Saudi Arabia

An expansionary fiscal policy amidst rising oil prices and the Saudi government's commitment to boosting employment is likely to ensure a continued gradual pick-up in non-oil economic activity. In the long-term, growth remains hinged on the government's ability to implement ambitious reforms and growth targets laid out in Vision 2030.

Sri Lanka

Political tensions, which risk a constitutional crisis, mark a clear uncertainty on Sri Lanka's short-term growth outlook. Political uncertainty is driving capital outflows, weighing on external balances which are already being challenged by rising oil prices.


Stagnating credit growth amidst rising NPLs likely mean that growth in Tanzia will remain under pressure. Slow budget implementation is another risk for the country's general economic activity though structural reforms are likely to boost its growth outlook in the short-term.


Over 2019. Turkey's economy is expected to adjust to the sharp devaluation of the Lira, ensued higher inflation and tightening of its monetary policy, likely resulting in a contraction in economic activity.


Uganda's economic outlook is set to remain positive anchored on improved political conditions following the approval of constitutional amendments and favorable weather conditions boosting agricultural output. A tightening monetary policy is expected in light of the country's widening current account deficit which could lead to pressure on the Ugandan Shilling.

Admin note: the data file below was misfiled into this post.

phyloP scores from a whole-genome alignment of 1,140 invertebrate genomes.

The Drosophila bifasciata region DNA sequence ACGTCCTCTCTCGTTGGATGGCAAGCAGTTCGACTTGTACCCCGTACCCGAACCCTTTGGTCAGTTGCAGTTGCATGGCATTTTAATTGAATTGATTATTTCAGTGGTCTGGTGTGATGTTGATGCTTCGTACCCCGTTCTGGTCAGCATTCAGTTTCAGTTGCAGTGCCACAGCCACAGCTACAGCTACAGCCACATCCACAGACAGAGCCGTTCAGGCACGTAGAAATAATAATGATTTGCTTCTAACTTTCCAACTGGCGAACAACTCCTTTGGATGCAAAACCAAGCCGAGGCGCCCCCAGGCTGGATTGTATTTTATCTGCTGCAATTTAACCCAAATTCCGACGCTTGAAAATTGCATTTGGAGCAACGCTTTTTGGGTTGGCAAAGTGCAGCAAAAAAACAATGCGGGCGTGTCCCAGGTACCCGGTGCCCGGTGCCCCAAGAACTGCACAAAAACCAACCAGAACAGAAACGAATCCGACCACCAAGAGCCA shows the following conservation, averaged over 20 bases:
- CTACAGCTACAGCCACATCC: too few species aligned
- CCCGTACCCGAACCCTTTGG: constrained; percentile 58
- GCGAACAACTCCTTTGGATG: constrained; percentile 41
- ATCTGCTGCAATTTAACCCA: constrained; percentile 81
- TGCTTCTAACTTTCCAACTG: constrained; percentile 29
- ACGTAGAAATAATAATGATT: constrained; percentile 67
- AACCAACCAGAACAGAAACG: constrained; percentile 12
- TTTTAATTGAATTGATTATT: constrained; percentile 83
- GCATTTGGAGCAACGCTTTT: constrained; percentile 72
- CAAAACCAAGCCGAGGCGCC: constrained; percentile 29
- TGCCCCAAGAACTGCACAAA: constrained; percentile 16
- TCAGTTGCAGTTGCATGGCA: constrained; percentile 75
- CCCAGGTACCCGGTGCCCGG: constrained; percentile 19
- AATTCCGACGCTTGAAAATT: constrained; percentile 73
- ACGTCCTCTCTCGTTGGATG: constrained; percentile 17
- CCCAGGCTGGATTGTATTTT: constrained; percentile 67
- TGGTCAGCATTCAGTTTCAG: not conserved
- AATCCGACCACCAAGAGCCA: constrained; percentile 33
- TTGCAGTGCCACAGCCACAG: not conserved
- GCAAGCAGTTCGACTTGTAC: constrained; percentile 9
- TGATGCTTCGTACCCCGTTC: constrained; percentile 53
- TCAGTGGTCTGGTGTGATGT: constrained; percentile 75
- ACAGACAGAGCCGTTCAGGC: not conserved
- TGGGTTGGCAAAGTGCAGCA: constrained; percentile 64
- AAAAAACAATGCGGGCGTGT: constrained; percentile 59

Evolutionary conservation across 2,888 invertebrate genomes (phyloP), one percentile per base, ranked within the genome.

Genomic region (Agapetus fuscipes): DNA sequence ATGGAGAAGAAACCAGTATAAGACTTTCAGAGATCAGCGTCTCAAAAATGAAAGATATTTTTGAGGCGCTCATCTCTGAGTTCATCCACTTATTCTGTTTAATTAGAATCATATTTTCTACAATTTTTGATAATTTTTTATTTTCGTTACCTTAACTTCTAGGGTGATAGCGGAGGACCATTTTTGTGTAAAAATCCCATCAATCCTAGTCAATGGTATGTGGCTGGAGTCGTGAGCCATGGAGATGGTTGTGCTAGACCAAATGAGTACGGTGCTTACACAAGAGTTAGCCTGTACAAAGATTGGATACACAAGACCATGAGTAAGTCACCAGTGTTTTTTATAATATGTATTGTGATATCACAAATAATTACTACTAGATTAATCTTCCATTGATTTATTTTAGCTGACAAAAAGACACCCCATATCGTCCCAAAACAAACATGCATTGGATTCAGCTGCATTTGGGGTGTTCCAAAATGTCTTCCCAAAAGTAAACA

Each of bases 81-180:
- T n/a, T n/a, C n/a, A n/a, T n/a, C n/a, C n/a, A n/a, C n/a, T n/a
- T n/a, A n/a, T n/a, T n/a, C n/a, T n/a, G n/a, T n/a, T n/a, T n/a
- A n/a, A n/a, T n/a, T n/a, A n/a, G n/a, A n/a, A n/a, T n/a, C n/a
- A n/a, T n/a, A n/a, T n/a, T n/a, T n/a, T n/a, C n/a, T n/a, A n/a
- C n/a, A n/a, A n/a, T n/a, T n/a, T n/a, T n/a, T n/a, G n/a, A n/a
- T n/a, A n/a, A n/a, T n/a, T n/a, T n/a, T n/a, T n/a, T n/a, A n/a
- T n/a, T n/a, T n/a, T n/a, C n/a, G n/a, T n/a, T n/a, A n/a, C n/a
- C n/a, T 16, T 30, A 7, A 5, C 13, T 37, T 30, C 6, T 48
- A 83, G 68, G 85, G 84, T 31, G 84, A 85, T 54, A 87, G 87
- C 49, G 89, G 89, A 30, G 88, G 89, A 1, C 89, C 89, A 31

The UAE's economic outlook is set to improve with fiscal loosening by Abu Dhabi – best represented in the creation of an AED50bn stimulus package – as well as continued investment in Dubai ahead of its highly-anticipated Expo 2020 providing support to overall economic activity. The economy is still challenged though by a cyclically strong dollar and rising cost of doing business.


While remaining strong at +6%, GDP growth in Vietnam is set to decelerate as an unfavorable external environment, stronger dollar, rising oil prices and trade wars weigh on export growth. Rising public debt is emerging as a medium-term challenge to the country's macro-stability.